I might be a little over-dramatic in declaring these the last few warm days, but after a weekend that barely reached 45° (and offered plenty of boot-wearing opportunities), I feel pretty justified.
So this week, because it’s just a little too warm for my beloved boots, I’m making my daily rounds in my comfiest coziest flats.
The Root Collective sells accessories, jewelry, and shoes. The products are made by fairly-paid South American artisans, and 10% of each purchase is donated to one of three nonprofits working in the communities where those artisans live. The items are all handcrafted and made from ethically-sourced materials.
It’s easy to tell when products are made from good stuff: the colors stay truer, the stitches hold better. Ethically sourced materials are often higher quality simply because the manufacturers aren’t offering sacrifices to the gods of cheapness above all things, and this is often reflected in the price (as in, it goes up). But the Root Collective’s shoes (and its other wares), while hardly WalMart-level cheap, are all under $100—not always the easiest thing to find when shopping consciously. The flats, their uppers dyed striking contrasting colors, range in price from $79-$83. Their soles are sturdy black rubber, enough that I’ve worn mine through rainy days and down gravel roads without ever causing the soles noticeable wear. I do have a weird tendency to crunch down my heels, but the lining and uppers are thick enough that even this wearer-caused defect is not a problem.
I have to be honest: my first day wearing these, I was miserable and had to make an emergency stop at Walgreens for blister bandages. I almost gave up on these shoes right then; Overpriced hippie fodder, I remember thinking. But by day two, when I had regained my courage and I gingerly slipped my feet into them, the shoes felt pretty fully broken in. By now, several months later, they’re probably the most comfortable and least embarrassing flats in my closet, the ones I reach for when the scuff marks and worn-down heels on my other (cheaper) shoes are just too much to bear. They’re practically my sneakers, except I can wear them with dresses and skirts and jeans that don’t have holes, and I don’t have to wear socks with them (I hate wearing socks).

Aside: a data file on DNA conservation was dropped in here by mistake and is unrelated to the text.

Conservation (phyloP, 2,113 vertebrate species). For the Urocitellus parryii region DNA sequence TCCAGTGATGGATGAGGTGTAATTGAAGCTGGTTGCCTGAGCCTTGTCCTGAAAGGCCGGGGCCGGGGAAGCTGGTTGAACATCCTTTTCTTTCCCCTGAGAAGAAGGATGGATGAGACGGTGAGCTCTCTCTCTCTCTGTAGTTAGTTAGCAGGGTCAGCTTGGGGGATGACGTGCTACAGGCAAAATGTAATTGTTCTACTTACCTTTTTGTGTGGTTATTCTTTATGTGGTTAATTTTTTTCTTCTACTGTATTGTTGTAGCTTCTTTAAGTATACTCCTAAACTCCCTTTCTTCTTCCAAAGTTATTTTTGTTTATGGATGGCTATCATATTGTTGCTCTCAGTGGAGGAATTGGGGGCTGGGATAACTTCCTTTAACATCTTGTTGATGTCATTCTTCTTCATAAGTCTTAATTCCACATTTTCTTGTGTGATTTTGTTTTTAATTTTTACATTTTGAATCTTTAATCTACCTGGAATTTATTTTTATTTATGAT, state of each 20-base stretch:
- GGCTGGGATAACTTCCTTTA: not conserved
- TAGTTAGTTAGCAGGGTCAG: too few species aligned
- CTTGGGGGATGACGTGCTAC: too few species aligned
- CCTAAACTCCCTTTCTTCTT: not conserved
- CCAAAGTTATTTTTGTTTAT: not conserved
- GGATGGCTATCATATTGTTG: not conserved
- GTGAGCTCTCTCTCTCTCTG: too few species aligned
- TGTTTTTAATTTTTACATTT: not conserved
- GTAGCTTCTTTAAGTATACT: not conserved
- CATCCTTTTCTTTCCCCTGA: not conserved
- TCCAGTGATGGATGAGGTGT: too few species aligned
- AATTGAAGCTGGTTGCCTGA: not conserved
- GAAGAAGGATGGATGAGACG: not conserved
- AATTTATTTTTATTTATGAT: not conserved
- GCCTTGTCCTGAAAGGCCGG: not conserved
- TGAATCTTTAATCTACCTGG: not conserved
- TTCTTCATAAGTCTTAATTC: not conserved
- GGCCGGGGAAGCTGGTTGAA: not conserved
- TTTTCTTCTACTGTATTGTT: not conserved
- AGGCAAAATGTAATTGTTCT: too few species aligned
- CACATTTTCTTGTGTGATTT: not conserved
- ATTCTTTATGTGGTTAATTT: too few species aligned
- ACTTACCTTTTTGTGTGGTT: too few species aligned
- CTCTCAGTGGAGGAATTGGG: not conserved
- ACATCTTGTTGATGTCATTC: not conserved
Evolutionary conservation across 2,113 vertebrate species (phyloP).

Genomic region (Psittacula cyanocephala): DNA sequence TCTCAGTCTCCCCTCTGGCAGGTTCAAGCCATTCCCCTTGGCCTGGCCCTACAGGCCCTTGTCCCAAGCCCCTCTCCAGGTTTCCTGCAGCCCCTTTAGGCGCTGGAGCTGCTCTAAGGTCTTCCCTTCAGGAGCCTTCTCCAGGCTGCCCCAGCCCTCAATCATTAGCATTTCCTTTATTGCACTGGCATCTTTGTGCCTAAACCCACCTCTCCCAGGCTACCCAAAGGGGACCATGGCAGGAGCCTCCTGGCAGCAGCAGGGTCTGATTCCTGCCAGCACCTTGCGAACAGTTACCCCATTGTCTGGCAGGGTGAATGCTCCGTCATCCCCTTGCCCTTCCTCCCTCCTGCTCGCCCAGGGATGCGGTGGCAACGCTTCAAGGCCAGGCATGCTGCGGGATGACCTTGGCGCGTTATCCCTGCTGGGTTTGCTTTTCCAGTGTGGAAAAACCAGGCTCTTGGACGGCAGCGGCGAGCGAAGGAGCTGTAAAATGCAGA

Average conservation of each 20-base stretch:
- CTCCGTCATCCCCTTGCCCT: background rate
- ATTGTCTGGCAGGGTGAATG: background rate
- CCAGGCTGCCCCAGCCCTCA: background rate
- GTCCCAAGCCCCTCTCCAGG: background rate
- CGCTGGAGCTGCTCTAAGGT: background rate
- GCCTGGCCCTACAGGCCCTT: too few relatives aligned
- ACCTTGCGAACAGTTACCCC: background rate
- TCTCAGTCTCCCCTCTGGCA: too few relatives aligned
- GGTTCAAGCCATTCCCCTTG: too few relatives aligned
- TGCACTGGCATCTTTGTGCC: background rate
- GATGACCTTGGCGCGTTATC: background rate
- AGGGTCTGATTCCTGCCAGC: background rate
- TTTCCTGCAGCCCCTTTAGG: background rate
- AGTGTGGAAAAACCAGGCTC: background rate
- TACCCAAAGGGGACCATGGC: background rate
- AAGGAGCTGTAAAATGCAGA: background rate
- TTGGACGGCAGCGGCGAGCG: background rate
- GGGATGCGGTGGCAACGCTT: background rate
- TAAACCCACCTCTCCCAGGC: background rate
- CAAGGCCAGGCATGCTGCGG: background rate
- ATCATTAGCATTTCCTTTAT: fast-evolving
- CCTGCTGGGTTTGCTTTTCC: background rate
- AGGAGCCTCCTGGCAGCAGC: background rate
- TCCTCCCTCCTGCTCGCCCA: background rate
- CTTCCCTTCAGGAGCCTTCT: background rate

And the compliments. Lord, the compliments. You’d think nobody had ever seen bright teal shoes with chartreuse heels before. I’ve considered buying another pair just to boost my self-esteem. I can already picture passersby ogling the Mustard Diamonds and thinking, that girl has style. I bet she’s super fancy and charming and throws amazing dinner parties in her stylish apartment.
The most compelling thing about these shoes, though, was the little handwritten card they came with: These shoes were made by Otto. And, indeed, navigating to the Artisans section of the Root Collective website, one can spot Otto (he’s from Guatamela) and read about him. It’s the whole point of ethical fashion, narrowed down to six words: These shoes were made by Otto. Or, in more, other words, These shoes were made by a person. A person touched them and shaped them and made the pieces fit together, and that person has a name and a history and a home, and is not an anonymous faceless laborer whose identity is not allowed to corrupt the corporate standardization of every piece of cheap junk he produces, and who is considered disposable by his employers and, by his customers, never even considered at all. No. These shoes were made by Otto.
And Otto: I love these shoes.